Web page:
McKinnonQuiringBauce1998

Référence

McKinnon, M.L., Quiring, D.T. and Bauce, E. (1998) Influence of resource availability on growth and foliar chemistry within and among young white spruce trees. Ecoscience, 5(3):295-305.

Résumé

We increased and decreased the growth of young white spruce through fertilization and root-pruning during three years in a manipulated field study to investigate the influence of variations in resource availability on shoot growth and foliar chemistry within and among trees. As predicted by the carbon/nitrogen balance (CNB) and by the growth differentiation balance (GDB) hypotheses, increases in growth rate caused by fertilization were generally associated with increases in foliar nitrogen and water content and decreases in most C-based secondary compounds (phenols and tannins but not monoterpenes). The CNB and GDB hypotheses also correctly predicted that decreases in growth rate caused by root-pruning would be associated with decreases in foliar N and water content and increases in phenols and tannins. A negative relationship between foliar nitrogen and water content and foliar phenol and tannin content was also observed within trees, again supporting the CNB and GDB hypotheses. In spring, foliar N and water content was highest and foliar content of phenols and tannins lowest, in the upper crown. However, this intra-tree variation changed seasonally, and the highest foliar N and water content and lowest phenol and tannin content was found in the lower crown in fall. Seasonal variations in foliar nutrient content can be best explained by the source/sink hypothesis, as larger buds in the upper crown probably import more nutrients from foliage than smaller buds in the lower crown, resulting in the lower foliar nutrient content in the upper crown in fall. Interactions between whorl and treatment did not significantly influence shoot length, but non-significant trends were in agreement with predictions from the source/sink hypothesis. Thus CNB and GDB hypotheses could adequately explain among-tree variations in growth rate and foliar chemistry when resource availability was manipulated, but only the source/sink hypothesis could explain between-season differences within trees.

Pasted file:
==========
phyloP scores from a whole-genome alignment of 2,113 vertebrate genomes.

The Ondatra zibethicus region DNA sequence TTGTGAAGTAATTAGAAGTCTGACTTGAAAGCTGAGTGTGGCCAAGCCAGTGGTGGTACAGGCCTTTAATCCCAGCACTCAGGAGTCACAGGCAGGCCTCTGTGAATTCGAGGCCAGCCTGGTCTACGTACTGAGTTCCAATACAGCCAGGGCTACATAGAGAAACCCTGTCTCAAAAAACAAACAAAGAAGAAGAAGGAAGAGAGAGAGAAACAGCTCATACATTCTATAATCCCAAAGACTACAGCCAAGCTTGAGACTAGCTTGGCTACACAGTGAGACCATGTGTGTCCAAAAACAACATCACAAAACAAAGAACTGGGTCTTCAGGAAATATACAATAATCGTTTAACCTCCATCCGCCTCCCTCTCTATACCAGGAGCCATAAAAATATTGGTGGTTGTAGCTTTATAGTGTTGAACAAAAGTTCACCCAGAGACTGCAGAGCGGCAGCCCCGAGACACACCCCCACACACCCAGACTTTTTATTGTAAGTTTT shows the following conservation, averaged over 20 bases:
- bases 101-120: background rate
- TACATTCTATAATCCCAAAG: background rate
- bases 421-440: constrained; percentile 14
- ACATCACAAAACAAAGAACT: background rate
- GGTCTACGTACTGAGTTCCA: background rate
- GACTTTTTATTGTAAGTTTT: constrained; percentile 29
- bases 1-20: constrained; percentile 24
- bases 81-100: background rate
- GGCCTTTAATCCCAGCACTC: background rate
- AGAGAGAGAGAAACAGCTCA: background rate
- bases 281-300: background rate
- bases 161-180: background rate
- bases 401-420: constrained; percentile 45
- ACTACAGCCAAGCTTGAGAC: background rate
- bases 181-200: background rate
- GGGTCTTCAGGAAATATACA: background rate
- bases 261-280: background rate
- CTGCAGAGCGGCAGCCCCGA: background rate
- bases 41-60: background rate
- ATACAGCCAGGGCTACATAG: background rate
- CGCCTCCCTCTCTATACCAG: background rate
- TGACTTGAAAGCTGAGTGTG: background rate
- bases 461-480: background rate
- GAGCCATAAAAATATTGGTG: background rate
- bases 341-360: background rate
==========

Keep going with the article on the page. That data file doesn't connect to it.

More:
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@ARTICLE { McKinnonQuiringBauce1998,
    AUTHOR = { McKinnon, M.L. and Quiring, D.T. and Bauce, E. },
    TITLE = { Influence of resource availability on growth and foliar chemistry within and among young white spruce trees },
    JOURNAL = { Ecoscience },
    YEAR = { 1998 },
    VOLUME = { 5 },
    PAGES = { 295-305 },
    NUMBER = { 3 },
    NOTE = { 120CB Times Cited:10 Cited References Count:58 },
    ABSTRACT = { We increased and decreased the growth of young white spruce through fertilization and root-pruning during three years in a manipulated field study to investigate the influence of variations in resource availability on shoot growth and foliar chemistry within and among trees. As predicted by the carbon/nitrogen balance (CNB) and by the growth differentiation balance (GDB) hypotheses, increases in growth rate caused by fertilization were generally associated with increases in foliar nitrogen and water content and decreases in most C-based secondary compounds (phenols and tannins but not monoterpenes). The CNB and GDB hypotheses also correctly predicted that decreases in growth rate caused by root-pruning would be associated with decreases in foliar N and water content and increases in phenols and tannins. A negative relationship between foliar nitrogen and water content and foliar phenol and tannin content was also observed within trees, again supporting the CNB and GDB hypotheses. In spring, foliar N and water content was highest and foliar content of phenols and tannins lowest, in the upper crown. However, this intra-tree variation changed seasonally, and the highest foliar N and water content and lowest phenol and tannin content was found in the lower crown in fall. Seasonal variations in foliar nutrient content can be best explained by the source/sink hypothesis, as larger buds in the upper crown probably import more nutrients from foliage than smaller buds in the lower crown, resulting in the lower foliar nutrient content in the upper crown in fall. Interactions between whorl and treatment did not significantly influence shoot length, but non-significant trends were in agreement with predictions from the source/sink hypothesis. Thus CNB and GDB hypotheses could adequately explain among-tree variations in growth rate and foliar chemistry when resource availability was manipulated, but only the source/sink hypothesis could explain between-season differences within trees. },
    KEYWORDS = { carbon/nitrogen balance hypothesis growth differentiation hypothesis source/sink hypothesis resource allocation foliar chemistry delayed inducible resistance carbon nutrient balance nitrogen-fertilization douglas-fir mountain birch ponderosa pine plants defoliation herbivore stress },
    OWNER = { brugerolles },
    TIMESTAMP = { 2007.12.05 },
}

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